Nov. 2015

Operating a Library that Supports the Creators Operating a Library that Supports the Creators Operating a Library that Supports the Creators

Sekimoto Kaori/Public Relations Department, Administration Division

Old and valuable books are being used as materials for current designs.

Sekimoto Kaori

Public Relations Department,Administration Division

Born in Tokyo, she worked in a book shop after graduating from university and then joined Nippon Design Center as a producer in 1996. In 2007, she transferred to the Library and in 2012 she began working in the Public Relations Department. Her interests include flowers, and at times the library is decorated with her flower arrangements.

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Hello, I am Sekimoto Kaori. Nippon Design Center includes a library that has been collecting books from Japan and overseas to serve as design reference since the company was founded in 1960. At the time when the company started, the exchange rate was 360 yen to the dollar, and books from overseas must have been expensive. Nonetheless, they spared no expense in their collection, and many old and valuable books are now in active use as reference for designs.

I initially joined Nippon Design Center as a producer. Then after taking childbirth and child-raising leave, I transferred to my current division, and am responsible for operating the library which maintains a collection of sources for creator ideas. At first, as a user and former book store employee, I thought I would change the way the library operated to make it more convenient. However the library had been managed from the beginning by qualified librarians. Without knowing anything about classification methods or anything else about library science, there was no way I could change the operations right away. I decided that I needed to acquire the necessary qualification as quickly as possible. However as a mother of twins at home, I could not put myself ahead of everything. After waiting for the children to enter elementary school, I enrolled in a library science course through a university online education department.

Because I was qualified as a museum curator, I was exempted from one course and required 22 units from 11 courses in order to graduate. Because the maximum permitted enrollment period was 2 years, I aimed to submit the report and pass the test for one course every 2 months. I began a schedule of waking up at 4:00 every morning and studying until 6:00, and submitting handwritten reports of approximately 2,000 characters. Online studying can be a lonely battle. You have no friends to discuss it with, and you cannot easily ask questions to the teacher. It was hard when I had to resubmit several reports. At times, I went and talked with the librarians at the Kyobashi Library and Chiyoda Library. Now that I have the qualification, I am focused on arranging the shelves for making new discoveries. For example, if we had a collection of Nick Knight photographs on the theme of flowers, I would put it on the natural sciences shelf. This might seem strange to some persons, but I expect that by doing this, a designer who came to research the natural sciences might pick up this photograph collection and gain new inspiration from it.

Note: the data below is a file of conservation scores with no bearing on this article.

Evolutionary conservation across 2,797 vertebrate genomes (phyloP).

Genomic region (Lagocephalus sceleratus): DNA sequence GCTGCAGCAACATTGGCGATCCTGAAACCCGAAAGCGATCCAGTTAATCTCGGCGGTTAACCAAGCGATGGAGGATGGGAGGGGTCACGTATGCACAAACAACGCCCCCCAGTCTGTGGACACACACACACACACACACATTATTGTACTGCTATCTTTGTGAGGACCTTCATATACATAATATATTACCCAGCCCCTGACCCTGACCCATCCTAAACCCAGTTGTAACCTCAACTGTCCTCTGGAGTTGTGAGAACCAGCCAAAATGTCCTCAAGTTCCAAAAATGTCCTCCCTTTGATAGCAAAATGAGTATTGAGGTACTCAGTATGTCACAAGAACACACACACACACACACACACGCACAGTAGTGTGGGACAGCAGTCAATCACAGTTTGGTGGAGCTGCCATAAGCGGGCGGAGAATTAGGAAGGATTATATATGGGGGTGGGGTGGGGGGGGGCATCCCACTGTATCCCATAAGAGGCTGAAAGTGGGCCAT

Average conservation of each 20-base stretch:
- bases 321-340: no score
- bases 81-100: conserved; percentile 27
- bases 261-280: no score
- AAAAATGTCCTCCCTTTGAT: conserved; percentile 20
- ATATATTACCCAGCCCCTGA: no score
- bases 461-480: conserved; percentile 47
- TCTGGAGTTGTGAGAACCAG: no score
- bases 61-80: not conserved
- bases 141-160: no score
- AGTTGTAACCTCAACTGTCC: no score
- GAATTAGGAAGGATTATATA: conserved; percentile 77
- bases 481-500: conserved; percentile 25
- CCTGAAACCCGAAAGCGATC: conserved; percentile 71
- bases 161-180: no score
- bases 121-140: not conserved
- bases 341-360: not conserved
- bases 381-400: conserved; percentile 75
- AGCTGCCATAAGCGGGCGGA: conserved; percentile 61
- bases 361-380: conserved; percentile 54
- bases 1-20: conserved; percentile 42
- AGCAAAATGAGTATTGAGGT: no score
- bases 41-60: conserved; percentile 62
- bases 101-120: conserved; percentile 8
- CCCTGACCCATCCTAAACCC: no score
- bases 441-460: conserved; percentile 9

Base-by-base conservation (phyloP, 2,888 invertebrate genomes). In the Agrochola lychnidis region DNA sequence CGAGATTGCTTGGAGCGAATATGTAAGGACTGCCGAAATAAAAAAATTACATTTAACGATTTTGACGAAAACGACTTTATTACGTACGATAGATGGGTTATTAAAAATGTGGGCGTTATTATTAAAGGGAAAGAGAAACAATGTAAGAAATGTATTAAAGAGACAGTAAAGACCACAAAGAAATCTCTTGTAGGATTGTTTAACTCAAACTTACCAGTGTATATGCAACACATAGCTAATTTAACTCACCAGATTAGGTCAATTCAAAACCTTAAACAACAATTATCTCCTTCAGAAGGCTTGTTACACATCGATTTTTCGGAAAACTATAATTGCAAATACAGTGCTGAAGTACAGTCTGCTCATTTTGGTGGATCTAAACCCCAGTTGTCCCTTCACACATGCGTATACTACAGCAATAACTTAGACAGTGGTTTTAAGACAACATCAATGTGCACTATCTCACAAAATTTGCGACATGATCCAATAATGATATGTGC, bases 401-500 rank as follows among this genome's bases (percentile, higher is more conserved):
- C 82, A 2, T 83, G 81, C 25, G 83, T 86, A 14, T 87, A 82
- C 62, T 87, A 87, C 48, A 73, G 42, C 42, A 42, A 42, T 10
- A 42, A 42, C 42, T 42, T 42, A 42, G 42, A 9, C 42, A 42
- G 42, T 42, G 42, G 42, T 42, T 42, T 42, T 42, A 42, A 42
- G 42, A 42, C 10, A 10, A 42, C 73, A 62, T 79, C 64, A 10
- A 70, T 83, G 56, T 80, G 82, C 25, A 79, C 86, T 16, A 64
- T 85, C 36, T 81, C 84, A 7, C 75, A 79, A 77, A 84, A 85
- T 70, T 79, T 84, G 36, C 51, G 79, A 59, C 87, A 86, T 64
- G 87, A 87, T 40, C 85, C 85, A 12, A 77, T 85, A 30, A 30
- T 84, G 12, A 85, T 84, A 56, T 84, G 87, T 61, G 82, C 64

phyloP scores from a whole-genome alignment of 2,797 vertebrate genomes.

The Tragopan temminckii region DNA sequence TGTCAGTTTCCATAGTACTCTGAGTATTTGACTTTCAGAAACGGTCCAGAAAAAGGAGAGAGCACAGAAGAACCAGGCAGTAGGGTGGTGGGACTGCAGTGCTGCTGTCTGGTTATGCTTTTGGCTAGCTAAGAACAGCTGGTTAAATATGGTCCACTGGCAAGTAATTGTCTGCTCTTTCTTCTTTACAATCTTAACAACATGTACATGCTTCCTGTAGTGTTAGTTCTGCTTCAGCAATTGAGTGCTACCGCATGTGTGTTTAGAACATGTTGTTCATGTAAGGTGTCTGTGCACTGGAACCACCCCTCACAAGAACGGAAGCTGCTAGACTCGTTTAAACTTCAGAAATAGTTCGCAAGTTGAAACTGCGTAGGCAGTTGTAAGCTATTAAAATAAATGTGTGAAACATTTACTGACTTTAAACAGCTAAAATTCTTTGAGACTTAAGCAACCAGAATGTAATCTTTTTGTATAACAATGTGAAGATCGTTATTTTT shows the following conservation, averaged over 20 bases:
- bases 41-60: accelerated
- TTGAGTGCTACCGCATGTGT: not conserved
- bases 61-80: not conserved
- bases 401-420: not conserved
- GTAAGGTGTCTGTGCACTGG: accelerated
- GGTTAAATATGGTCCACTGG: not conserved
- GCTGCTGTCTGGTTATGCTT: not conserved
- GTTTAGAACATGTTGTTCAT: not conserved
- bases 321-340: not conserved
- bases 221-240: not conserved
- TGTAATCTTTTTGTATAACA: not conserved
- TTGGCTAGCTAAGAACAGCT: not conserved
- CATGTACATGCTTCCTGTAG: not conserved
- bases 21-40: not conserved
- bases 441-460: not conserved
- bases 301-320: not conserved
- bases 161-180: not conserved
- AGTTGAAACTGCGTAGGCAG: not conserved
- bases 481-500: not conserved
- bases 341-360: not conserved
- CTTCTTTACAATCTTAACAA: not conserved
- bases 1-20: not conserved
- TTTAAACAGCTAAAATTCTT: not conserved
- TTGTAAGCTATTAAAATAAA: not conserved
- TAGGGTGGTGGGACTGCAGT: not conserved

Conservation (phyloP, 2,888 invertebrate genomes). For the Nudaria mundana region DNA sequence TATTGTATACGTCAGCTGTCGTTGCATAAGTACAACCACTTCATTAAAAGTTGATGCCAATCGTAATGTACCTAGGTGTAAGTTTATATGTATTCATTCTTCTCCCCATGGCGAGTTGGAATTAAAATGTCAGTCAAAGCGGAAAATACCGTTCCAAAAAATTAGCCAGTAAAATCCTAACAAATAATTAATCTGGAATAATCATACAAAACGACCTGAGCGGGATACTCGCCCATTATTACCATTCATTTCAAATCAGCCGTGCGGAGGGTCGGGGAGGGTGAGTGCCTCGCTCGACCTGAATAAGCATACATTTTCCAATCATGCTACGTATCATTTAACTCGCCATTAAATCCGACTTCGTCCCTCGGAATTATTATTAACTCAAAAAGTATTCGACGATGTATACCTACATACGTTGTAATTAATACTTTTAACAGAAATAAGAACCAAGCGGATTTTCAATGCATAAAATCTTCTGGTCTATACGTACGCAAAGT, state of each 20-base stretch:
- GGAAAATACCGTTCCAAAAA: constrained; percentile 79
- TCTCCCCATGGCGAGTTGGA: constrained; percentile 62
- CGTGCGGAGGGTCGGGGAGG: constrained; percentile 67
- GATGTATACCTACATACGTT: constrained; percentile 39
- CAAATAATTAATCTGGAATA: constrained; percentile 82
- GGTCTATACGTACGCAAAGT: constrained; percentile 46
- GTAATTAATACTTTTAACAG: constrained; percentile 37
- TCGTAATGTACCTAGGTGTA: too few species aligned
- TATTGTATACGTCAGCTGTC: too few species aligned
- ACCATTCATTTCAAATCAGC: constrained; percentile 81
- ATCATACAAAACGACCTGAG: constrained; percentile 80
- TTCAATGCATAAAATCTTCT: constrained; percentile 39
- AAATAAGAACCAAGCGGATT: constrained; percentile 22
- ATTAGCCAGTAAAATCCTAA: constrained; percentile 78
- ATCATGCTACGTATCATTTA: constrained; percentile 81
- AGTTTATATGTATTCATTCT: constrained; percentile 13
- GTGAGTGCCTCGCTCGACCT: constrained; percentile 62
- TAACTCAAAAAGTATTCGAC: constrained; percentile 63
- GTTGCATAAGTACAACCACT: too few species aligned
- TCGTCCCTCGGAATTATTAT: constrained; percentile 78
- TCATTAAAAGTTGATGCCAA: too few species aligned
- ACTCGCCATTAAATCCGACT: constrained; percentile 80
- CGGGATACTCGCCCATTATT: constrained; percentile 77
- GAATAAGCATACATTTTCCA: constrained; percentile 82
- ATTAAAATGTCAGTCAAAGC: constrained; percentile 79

The way I select books is not just from the books and lists that are sent to us from book wholesalers. In order to examine them with my own eyes, once a month I go to book stores and secondhand book stores that have a strong relationship with design, or to Tsutaya Books in Daikanyama. At Tsutaya Books, I talk for 20 minutes with each of the concierges who is knowledgeable about fields such as design, cooking, and cars before selecting the books. Then I check with President Hara and the creators before deciding which books we will add to the collection. When I buy a book because I think a particular designer will like it, and then see that designer actually pick up the book, it makes me so happy that I want to call out to him or her. There are also books which nobody ever picks up, but I do not let that bother me. The books are an asset to the company, and even if nobody looks at them now they may become an important design resource several years later.

I have loved books ever since I was little. When I was an elementary school student, even though I could not read English, I fell in love with the overseas picture book Story Book by J.W. Anglund, and asked my parents to buy it for me. That picture book is still one of my prized possessions. Recently something happened that really surprised me. A picture book that my daughter asked me to buy at a book store turned out to be by the same author! Just imagine it – a connection between my daughter and that picture book! In fact, there are surprising connections all around us even in our everyday work. I communicate with a broad range of libraries and book stores both in Tokyo and beyond, and am working so that I can find help quickly when there is a problem. As a result of these activities, Nippon Design Center ended up hosting a talk event by the world-famous book designer Irma Boom. It was our first such event, and there were a lot of points that we needed to improve, however I gained some measure of confidence when I saw how the students, professional designers, and other participants of many different ages were enjoying themselves. I hope that we can continue to hold book-related events, and to share information with creators from inside and outside the company.

Nippon Design Center also provides information on Facebook.